January 09, 1953
President Harry Truman Says “It Will be a Relief to Get Out of Washington” At The End of His Term
Around the time his approval ratings hit 23%, Harry Truman decided not to seek a “third” term as president. “In my opinion,” he wrote in his diary, “eight years as President is enough and sometimes too much for any man to serve in that capacity. There is a lure in power. It can get into a man’s blood just as gambling and lust for money have been known to do.” All that remained, then, was for his handpicked candidate, Adlai Stevenson, to lose to General Eisenhower in a landslide, and Truman, like Cincinnatus, could go home to his plow.
Almost on his way out the door, Truman responded to the nicest letter, he said, he’d received in the White House; it came from the mother of one of his young, first-rate staffers, speechwriter Dave Bell. Praising “that good boy of yours," whom he is about to leave behind, Truman confesses that although he wants out of Washington, he hates to say goodbye... to some:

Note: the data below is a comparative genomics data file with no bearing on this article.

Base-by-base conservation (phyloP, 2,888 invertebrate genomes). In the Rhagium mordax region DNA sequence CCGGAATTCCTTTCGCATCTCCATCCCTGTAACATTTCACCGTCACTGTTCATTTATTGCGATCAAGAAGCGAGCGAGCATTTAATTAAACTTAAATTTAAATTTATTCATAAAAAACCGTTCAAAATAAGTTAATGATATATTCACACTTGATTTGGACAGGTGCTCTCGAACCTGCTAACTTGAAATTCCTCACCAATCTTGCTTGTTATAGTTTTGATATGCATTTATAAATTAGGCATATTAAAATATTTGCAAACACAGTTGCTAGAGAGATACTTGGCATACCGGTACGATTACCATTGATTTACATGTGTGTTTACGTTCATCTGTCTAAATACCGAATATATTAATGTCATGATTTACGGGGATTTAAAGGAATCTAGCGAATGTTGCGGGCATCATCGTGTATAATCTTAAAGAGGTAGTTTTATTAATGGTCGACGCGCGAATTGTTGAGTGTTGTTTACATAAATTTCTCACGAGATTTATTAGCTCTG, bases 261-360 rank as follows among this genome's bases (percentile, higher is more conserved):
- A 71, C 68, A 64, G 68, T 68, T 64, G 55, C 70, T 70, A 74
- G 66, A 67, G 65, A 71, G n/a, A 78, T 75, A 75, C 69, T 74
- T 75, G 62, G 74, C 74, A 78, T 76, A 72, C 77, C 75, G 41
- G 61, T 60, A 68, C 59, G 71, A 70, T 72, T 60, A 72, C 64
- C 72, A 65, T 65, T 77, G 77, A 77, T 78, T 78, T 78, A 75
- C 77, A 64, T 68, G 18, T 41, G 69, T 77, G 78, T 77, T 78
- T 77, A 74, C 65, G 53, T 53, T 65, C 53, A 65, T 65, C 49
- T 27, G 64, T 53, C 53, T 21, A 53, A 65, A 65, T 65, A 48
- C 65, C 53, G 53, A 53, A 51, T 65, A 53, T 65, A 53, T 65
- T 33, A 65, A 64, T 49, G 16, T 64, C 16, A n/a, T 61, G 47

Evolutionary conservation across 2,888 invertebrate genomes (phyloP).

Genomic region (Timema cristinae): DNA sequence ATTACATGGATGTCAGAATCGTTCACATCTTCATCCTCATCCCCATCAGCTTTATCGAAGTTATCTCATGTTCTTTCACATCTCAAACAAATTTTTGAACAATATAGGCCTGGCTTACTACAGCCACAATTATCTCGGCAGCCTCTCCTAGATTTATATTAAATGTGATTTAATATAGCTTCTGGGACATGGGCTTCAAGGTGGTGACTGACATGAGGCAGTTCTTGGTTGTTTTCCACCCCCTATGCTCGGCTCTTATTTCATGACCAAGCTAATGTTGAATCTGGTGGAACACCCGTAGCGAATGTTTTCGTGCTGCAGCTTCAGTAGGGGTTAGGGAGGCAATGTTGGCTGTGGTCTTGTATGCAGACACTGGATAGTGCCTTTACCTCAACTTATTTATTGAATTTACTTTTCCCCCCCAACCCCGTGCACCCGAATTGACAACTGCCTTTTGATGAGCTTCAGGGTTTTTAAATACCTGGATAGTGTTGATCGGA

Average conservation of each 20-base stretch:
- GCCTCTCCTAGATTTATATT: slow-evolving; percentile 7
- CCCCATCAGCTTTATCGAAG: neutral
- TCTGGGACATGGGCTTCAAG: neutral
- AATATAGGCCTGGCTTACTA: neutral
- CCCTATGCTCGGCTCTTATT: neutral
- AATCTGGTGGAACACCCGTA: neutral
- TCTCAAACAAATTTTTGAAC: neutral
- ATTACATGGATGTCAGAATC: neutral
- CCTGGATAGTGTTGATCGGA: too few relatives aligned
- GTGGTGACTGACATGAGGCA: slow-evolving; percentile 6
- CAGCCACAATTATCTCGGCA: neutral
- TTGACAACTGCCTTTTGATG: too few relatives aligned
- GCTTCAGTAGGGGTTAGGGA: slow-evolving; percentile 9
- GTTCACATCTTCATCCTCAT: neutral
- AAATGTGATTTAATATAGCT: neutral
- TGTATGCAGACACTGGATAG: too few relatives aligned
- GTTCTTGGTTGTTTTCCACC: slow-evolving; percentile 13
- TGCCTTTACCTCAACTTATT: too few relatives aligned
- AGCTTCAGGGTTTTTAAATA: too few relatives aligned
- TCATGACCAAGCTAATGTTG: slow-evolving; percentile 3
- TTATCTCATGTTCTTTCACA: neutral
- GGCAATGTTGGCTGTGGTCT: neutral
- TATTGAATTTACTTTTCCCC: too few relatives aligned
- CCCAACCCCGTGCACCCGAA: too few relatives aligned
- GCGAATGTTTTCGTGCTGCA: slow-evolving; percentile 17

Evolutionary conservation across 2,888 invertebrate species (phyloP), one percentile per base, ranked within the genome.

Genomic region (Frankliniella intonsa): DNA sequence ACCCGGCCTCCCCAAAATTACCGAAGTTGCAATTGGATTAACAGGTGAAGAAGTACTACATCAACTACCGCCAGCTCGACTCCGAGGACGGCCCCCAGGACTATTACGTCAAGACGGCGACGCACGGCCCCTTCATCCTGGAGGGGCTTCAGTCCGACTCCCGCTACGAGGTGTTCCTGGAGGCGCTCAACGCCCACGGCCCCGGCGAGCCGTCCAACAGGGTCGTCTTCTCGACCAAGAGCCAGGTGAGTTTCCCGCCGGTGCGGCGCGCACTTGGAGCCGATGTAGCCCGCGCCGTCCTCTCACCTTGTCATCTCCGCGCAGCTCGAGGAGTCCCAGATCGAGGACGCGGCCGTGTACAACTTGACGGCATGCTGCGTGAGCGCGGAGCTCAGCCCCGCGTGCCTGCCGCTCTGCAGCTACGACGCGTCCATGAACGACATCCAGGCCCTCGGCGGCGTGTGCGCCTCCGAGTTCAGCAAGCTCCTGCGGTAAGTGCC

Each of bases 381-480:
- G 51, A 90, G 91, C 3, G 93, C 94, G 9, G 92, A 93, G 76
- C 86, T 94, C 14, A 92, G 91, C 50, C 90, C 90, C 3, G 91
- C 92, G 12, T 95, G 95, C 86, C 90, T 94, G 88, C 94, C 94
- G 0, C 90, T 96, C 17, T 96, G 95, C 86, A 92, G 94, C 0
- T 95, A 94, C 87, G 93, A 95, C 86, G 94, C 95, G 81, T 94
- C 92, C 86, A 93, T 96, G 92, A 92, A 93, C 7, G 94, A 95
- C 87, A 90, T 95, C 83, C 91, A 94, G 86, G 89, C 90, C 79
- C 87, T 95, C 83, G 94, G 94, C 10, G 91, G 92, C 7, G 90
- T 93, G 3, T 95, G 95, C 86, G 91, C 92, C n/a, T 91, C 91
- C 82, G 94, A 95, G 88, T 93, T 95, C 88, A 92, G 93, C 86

It will be a relief to get out of Washington. The only thing I regret most seriously is the fact that I will not have the association with the young men like Dave. One of the reasons I hesitated about not running again was because I had to leave them.
Remarkably, Truman returned home to Independence exactly as he had left it: with no Secret Service, no salary, no pension, and no income aside from his Army pension of $112.56 a month.
Typed Letter Signed, as president, 1 page, quarto, The White House, January 9, 1953. To Mrs. Reginald Bell.